The Flight Safety Foundation has published best practices guidelines for implementing a policy allowing for controlled rest (CR) on the flight deck. It was developed by an industry Fatigue Countermeasures Working Group that includes fatigue safety managers from commercial aircraft operators; pilot union labor representatives; researchers and scientists from Clockwork Research, NASA Ames Research Center, and Washington State University; and fatigue and human performance research organizations.
Controlled rest is defined by ICAO as a “short sleep opportunity” that serves as a mitigation strategy in case of unexpected fatigue during flight. It is not to be used as a planned strategy to extend duty periods, but rather as a “safety net” to combat in-flight fatigue. Nevertheless, CR periods have yet to be approved by all national regulatory authorities.
The first CR procedures were introduced by airlines more than 20 years ago; however, this document, “Controlled Rest on the Flight Deck: A Resource for Operators,” purportedly provides the first complete review of the practice, along with an overview of current scientific research on napping, sleep inertia, and CR.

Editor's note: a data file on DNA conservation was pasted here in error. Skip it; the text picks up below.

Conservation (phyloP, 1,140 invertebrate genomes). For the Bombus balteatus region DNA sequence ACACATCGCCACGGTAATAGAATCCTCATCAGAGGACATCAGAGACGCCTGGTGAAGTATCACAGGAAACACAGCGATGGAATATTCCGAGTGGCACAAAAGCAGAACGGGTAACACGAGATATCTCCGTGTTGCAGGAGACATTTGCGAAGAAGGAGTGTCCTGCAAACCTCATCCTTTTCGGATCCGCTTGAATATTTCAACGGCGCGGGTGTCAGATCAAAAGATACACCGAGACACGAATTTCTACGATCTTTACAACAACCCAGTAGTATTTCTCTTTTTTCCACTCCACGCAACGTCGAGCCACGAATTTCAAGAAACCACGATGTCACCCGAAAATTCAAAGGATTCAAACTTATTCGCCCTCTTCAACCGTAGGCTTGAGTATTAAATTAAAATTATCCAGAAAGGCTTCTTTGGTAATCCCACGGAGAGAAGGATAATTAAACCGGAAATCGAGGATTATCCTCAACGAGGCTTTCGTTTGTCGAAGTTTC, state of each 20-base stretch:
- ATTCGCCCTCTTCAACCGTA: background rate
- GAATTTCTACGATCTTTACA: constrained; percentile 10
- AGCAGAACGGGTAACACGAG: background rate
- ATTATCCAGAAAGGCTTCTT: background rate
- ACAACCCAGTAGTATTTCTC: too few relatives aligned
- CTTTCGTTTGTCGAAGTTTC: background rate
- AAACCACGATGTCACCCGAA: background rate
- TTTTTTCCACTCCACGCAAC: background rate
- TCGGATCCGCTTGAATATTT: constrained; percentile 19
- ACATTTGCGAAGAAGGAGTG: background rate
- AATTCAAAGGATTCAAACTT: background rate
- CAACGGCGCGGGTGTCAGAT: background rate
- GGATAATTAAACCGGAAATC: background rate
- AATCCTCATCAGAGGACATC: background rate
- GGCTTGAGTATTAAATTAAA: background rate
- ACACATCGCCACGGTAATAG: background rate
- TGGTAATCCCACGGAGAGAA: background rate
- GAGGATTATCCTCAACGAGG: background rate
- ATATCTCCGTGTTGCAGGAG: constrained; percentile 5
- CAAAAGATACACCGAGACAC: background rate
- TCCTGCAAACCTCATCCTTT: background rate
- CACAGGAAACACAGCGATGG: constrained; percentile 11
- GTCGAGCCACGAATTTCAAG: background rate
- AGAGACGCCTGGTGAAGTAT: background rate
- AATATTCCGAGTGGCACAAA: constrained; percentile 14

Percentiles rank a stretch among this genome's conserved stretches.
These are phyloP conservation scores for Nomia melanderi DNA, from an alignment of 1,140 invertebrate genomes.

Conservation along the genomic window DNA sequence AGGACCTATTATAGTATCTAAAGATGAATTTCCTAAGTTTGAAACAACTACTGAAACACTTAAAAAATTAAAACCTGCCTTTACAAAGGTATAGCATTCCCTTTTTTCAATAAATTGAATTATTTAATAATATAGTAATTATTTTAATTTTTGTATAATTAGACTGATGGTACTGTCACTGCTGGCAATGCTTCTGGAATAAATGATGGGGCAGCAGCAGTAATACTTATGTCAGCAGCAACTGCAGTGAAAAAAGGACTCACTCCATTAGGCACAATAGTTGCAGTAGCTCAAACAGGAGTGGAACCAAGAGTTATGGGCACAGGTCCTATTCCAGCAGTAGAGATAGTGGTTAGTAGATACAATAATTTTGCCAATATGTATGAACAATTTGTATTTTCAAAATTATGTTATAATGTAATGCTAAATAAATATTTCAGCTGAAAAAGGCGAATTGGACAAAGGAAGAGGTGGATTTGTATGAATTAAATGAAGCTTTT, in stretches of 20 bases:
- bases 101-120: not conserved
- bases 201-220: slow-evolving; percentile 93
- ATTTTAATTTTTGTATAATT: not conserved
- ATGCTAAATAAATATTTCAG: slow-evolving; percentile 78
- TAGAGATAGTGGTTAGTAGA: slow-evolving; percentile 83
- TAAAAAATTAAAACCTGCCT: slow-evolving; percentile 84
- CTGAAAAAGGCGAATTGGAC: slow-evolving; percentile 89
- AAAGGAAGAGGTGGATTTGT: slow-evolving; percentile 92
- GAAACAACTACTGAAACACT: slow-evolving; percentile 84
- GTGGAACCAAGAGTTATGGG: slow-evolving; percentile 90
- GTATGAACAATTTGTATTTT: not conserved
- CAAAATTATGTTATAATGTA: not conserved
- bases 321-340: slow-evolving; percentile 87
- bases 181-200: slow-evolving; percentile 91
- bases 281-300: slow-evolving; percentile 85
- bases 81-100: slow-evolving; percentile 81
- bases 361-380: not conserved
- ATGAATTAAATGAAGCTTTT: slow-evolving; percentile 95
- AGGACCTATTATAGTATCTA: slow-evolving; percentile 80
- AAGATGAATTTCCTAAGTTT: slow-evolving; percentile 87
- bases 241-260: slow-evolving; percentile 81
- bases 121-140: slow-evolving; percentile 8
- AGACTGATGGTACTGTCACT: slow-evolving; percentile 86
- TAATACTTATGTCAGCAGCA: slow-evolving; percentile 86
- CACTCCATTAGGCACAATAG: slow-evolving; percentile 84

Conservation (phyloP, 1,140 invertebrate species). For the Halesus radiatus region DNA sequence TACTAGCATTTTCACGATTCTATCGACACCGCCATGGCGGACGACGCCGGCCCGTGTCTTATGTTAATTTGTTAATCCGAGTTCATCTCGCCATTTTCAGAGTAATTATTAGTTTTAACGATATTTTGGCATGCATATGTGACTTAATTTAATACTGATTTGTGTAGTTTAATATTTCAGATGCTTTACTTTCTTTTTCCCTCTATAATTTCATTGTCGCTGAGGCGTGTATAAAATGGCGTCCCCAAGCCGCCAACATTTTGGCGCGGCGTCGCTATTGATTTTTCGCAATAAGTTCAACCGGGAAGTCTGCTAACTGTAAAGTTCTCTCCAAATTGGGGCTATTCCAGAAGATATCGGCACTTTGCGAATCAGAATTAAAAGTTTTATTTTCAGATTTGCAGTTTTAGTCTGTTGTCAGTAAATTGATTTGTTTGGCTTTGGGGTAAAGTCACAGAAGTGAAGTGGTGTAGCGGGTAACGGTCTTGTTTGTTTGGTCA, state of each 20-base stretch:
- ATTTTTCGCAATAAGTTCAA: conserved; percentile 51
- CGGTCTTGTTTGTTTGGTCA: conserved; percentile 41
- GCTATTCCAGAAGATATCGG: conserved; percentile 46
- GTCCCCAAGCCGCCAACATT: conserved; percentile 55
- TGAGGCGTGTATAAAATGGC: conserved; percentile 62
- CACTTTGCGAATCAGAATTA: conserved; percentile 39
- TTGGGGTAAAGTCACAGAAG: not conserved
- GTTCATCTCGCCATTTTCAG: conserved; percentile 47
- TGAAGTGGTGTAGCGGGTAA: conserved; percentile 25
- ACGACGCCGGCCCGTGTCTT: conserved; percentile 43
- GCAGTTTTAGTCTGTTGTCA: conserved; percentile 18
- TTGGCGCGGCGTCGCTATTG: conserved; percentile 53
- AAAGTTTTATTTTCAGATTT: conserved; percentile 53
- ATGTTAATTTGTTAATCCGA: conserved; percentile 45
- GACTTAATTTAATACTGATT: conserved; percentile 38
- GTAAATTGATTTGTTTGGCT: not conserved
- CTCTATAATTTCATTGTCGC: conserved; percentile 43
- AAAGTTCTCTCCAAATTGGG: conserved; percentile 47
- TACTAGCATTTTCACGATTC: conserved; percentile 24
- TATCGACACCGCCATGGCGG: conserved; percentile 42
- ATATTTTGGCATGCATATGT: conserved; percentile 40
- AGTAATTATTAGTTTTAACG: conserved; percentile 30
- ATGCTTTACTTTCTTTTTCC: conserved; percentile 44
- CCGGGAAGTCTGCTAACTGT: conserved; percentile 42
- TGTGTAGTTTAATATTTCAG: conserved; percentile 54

Other sections of the 25-page publication offer guidance for operators in deciding whether to introduce CR; how to implement, document, and review an effective CR procedure; how to monitor and continuously improve CR as part of a fatigue risk management program; and ICAO’s recommended procedures for CR.
According to the report, a recent survey of managers and flight crew at operators with a CR policy revealed the following: 90 percent said the practice has provided significant benefits for flight safety, 87 percent said CR has reduced fatigue-related performance decrements during critical phases of flight, and 83 percent said CR has reduced instances of uncontrolled napping.
However, some national regulators, including the FAA (per Advisory Circular 120-100), prohibit CR. Controlled rest was considered when the latest FAA flight and duty time rules were developed beginning in 2010, but it was excluded from the final regulations. CR is permitted for some or all operators in Australia, Canada, New Zealand, and most states in Europe.